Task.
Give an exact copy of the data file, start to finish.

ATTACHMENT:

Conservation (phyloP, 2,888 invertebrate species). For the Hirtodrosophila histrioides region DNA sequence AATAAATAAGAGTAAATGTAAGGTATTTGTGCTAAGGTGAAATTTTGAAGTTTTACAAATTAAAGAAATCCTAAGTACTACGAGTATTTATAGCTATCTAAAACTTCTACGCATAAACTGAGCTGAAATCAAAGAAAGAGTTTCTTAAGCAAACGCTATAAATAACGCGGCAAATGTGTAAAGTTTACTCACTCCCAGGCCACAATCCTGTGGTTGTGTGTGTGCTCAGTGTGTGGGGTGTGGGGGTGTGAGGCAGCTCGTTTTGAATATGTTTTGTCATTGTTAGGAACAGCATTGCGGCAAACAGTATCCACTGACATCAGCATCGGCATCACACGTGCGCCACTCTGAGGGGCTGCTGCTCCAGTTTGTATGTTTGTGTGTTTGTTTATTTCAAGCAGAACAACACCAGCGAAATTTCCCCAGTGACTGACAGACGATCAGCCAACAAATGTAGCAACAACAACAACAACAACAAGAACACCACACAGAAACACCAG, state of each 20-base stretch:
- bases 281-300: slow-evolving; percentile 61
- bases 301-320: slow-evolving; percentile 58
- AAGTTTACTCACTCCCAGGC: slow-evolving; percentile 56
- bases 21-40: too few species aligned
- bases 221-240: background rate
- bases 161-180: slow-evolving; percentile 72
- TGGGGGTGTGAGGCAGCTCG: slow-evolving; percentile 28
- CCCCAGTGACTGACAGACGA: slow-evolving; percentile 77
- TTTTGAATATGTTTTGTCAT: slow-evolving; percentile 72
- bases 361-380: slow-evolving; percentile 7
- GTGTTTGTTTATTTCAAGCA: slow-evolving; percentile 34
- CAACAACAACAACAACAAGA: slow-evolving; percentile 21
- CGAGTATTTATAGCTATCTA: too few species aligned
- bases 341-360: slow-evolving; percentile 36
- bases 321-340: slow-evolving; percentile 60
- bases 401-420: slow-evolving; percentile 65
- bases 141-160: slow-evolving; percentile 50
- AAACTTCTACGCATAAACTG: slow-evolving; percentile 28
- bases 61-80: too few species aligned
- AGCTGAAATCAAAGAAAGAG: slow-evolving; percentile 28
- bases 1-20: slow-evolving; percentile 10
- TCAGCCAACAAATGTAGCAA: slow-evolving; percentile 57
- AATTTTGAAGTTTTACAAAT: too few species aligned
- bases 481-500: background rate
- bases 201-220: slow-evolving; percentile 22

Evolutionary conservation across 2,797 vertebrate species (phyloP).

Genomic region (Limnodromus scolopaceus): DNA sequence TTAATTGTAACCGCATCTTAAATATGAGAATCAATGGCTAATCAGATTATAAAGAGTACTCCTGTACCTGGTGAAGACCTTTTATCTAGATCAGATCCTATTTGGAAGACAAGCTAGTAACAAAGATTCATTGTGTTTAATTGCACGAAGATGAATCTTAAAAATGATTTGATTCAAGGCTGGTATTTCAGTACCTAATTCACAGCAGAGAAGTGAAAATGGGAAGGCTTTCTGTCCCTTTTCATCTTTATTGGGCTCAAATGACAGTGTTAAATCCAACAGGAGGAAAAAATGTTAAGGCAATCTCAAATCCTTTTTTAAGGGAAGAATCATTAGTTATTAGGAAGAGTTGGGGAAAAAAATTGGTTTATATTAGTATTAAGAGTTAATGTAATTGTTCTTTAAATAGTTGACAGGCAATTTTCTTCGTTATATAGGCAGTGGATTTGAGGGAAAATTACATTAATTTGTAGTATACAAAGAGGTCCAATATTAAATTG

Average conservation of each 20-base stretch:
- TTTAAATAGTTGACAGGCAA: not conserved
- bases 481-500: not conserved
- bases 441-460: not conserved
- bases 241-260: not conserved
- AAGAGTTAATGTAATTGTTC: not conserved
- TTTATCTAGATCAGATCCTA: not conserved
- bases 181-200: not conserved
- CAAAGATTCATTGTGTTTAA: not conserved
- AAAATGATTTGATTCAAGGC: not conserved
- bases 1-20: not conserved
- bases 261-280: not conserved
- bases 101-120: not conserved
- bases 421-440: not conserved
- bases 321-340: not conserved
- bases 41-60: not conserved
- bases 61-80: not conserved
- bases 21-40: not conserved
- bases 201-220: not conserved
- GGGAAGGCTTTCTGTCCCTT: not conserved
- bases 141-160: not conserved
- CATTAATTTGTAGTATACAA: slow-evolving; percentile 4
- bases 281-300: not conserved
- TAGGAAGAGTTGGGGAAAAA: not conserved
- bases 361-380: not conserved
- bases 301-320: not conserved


Conservation (phyloP, 2,888 invertebrate species). For the Hirtodrosophila histrioides region DNA sequence AATAAATAAGAGTAAATGTAAGGTATTTGTGCTAAGGTGAAATTTTGAAGTTTTACAAATTAAAGAAATCCTAAGTACTACGAGTATTTATAGCTATCTAAAACTTCTACGCATAAACTGAGCTGAAATCAAAGAAAGAGTTTCTTAAGCAAACGCTATAAATAACGCGGCAAATGTGTAAAGTTTACTCACTCCCAGGCCACAATCCTGTGGTTGTGTGTGTGCTCAGTGTGTGGGGTGTGGGGGTGTGAGGCAGCTCGTTTTGAATATGTTTTGTCATTGTTAGGAACAGCATTGCGGCAAACAGTATCCACTGACATCAGCATCGGCATCACACGTGCGCCACTCTGAGGGGCTGCTGCTCCAGTTTGTATGTTTGTGTGTTTGTTTATTTCAAGCAGAACAACACCAGCGAAATTTCCCCAGTGACTGACAGACGATCAGCCAACAAATGTAGCAACAACAACAACAACAACAAGAACACCACACAGAAACACCAG, state of each 20-base stretch:
- bases 281-300: slow-evolving; percentile 61
- bases 301-320: slow-evolving; percentile 58
- AAGTTTACTCACTCCCAGGC: slow-evolving; percentile 56
- bases 21-40: too few species aligned
- bases 221-240: background rate
- bases 161-180: slow-evolving; percentile 72
- TGGGGGTGTGAGGCAGCTCG: slow-evolving; percentile 28
- CCCCAGTGACTGACAGACGA: slow-evolving; percentile 77
- TTTTGAATATGTTTTGTCAT: slow-evolving; percentile 72
- bases 361-380: slow-evolving; percentile 7
- GTGTTTGTTTATTTCAAGCA: slow-evolving; percentile 34
- CAACAACAACAACAACAAGA: slow-evolving; percentile 21
- CGAGTATTTATAGCTATCTA: too few species aligned
- bases 341-360: slow-evolving; percentile 36
- bases 321-340: slow-evolving; percentile 60
- bases 401-420: slow-evolving; percentile 65
- bases 141-160: slow-evolving; percentile 50
- AAACTTCTACGCATAAACTG: slow-evolving; percentile 28
- bases 61-80: too few species aligned
- AGCTGAAATCAAAGAAAGAG: slow-evolving; percentile 28
- bases 1-20: slow-evolving; percentile 10
- TCAGCCAACAAATGTAGCAA: slow-evolving; percentile 57
- AATTTTGAAGTTTTACAAAT: too few species aligned
- bases 481-500: background rate
- bases 201-220: slow-evolving; percentile 22

Evolutionary conservation across 2,797 vertebrate species (phyloP).

Genomic region (Limnodromus scolopaceus): DNA sequence TTAATTGTAACCGCATCTTAAATATGAGAATCAATGGCTAATCAGATTATAAAGAGTACTCCTGTACCTGGTGAAGACCTTTTATCTAGATCAGATCCTATTTGGAAGACAAGCTAGTAACAAAGATTCATTGTGTTTAATTGCACGAAGATGAATCTTAAAAATGATTTGATTCAAGGCTGGTATTTCAGTACCTAATTCACAGCAGAGAAGTGAAAATGGGAAGGCTTTCTGTCCCTTTTCATCTTTATTGGGCTCAAATGACAGTGTTAAATCCAACAGGAGGAAAAAATGTTAAGGCAATCTCAAATCCTTTTTTAAGGGAAGAATCATTAGTTATTAGGAAGAGTTGGGGAAAAAAATTGGTTTATATTAGTATTAAGAGTTAATGTAATTGTTCTTTAAATAGTTGACAGGCAATTTTCTTCGTTATATAGGCAGTGGATTTGAGGGAAAATTACATTAATTTGTAGTATACAAAGAGGTCCAATATTAAATTG

Average conservation of each 20-base stretch:
- TTTAAATAGTTGACAGGCAA: not conserved
- bases 481-500: not conserved
- bases 441-460: not conserved
- bases 241-260: not conserved
- AAGAGTTAATGTAATTGTTC: not conserved
- TTTATCTAGATCAGATCCTA: not conserved
- bases 181-200: not conserved
- CAAAGATTCATTGTGTTTAA: not conserved
- AAAATGATTTGATTCAAGGC: not conserved
- bases 1-20: not conserved
- bases 261-280: not conserved
- bases 101-120: not conserved
- bases 421-440: not conserved
- bases 321-340: not conserved
- bases 41-60: not conserved
- bases 61-80: not conserved
- bases 21-40: not conserved
- bases 201-220: not conserved
- GGGAAGGCTTTCTGTCCCTT: not conserved
- bases 141-160: not conserved
- CATTAATTTGTAGTATACAA: slow-evolving; percentile 4
- bases 281-300: not conserved
- TAGGAAGAGTTGGGGAAAAA: not conserved
- bases 361-380: not conserved
- bases 301-320: not conserved